With this in mind, I want to give thanks to all the faithful of the Archdiocese who, through their professional lives or volunteer time, already make stronger the social safety net without which the poor and unemployed would fall into even greater despair. I am grateful also to all those who through economic initiatives provide employment to others with a decent wage and working conditions.
We should all avoid the temptation to judge others, such as our immigrant brothers and sisters, who too often are the subject of exploitation in these trying times. Nor is this a time to judge the poor and unemployed. In fact, every one of our readings the weekend before Thanksgiving illustrated that is uniquely God’s job. For us, this is simply a time to respond with love to the suffering around us.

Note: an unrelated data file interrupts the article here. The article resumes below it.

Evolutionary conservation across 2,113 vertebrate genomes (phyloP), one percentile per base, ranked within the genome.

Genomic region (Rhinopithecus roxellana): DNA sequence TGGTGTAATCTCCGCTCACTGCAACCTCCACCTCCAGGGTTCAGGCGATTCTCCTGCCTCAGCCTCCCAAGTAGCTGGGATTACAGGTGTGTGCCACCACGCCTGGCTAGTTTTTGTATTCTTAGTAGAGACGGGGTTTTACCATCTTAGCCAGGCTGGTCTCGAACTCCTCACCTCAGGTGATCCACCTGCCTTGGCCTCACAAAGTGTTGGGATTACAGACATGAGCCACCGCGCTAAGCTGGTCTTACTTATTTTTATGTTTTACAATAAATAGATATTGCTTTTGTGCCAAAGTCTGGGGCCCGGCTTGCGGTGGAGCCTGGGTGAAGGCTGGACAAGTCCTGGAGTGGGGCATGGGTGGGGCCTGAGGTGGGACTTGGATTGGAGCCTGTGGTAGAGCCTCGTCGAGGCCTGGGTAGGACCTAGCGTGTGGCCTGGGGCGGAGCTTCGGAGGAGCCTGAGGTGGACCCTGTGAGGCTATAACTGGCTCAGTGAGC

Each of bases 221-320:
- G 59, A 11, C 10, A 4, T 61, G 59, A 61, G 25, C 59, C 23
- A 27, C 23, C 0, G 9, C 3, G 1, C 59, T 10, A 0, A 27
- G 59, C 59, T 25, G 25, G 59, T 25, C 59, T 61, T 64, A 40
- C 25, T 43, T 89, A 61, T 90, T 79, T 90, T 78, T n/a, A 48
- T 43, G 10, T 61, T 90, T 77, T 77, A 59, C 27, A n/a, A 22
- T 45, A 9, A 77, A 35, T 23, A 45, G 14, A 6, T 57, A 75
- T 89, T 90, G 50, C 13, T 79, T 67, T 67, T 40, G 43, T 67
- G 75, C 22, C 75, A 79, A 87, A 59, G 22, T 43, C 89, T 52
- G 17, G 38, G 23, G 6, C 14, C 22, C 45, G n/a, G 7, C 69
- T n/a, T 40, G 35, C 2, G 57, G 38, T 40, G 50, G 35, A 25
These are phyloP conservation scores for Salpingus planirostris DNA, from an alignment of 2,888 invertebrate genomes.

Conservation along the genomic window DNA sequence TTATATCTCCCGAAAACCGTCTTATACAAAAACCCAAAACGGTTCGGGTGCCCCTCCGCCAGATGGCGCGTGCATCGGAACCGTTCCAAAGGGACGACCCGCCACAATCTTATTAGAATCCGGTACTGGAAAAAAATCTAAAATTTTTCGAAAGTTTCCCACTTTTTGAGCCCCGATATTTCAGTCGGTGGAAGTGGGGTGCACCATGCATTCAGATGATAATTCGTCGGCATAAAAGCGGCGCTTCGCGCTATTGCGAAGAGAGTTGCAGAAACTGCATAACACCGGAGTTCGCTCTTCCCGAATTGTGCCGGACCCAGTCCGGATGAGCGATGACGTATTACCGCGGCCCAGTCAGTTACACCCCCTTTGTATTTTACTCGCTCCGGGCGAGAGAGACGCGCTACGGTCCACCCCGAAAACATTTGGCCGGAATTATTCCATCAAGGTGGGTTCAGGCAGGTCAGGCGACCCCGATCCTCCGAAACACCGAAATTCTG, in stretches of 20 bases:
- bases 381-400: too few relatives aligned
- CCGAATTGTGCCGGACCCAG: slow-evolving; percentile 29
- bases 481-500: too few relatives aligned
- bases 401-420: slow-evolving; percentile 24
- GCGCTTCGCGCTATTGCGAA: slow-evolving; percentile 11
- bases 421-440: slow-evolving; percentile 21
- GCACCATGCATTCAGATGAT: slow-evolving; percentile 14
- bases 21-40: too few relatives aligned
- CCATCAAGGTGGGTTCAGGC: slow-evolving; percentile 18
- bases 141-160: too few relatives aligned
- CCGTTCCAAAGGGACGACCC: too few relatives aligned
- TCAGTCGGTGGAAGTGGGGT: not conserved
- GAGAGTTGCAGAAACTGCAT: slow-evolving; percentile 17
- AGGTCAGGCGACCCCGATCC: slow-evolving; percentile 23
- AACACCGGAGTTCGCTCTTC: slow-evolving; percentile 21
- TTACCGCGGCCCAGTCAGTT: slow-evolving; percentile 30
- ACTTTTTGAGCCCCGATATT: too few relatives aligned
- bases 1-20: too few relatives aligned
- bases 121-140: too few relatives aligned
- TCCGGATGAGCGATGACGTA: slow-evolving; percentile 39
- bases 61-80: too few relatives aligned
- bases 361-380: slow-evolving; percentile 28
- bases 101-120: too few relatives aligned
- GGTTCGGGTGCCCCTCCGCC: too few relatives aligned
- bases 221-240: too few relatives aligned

There are several ways that I invite you to respond to the pressing needs of our less fortunate brothers and sisters, today and well into Advent:
1. We recently took up the annual collection for the Catholic Campaign for Human Development, which funds programs in this Archdiocese and elsewhere to help the poor help themselves. Thank you to everyone who has contributed. If you have not made a contribution but would like to do so, please send it to your parish or the Archdiocese, noting they are intended for “CCHD.”
2. Our Catholic Charities of Southwest Ohio, Catholic Social Services of the Miami Valley, our St. Vincent de Paul conferences, and many other relief ministries for the poor need us now more than ever. It is never too late to share with them your contributions, your financial support, or your personal time as a volunteer.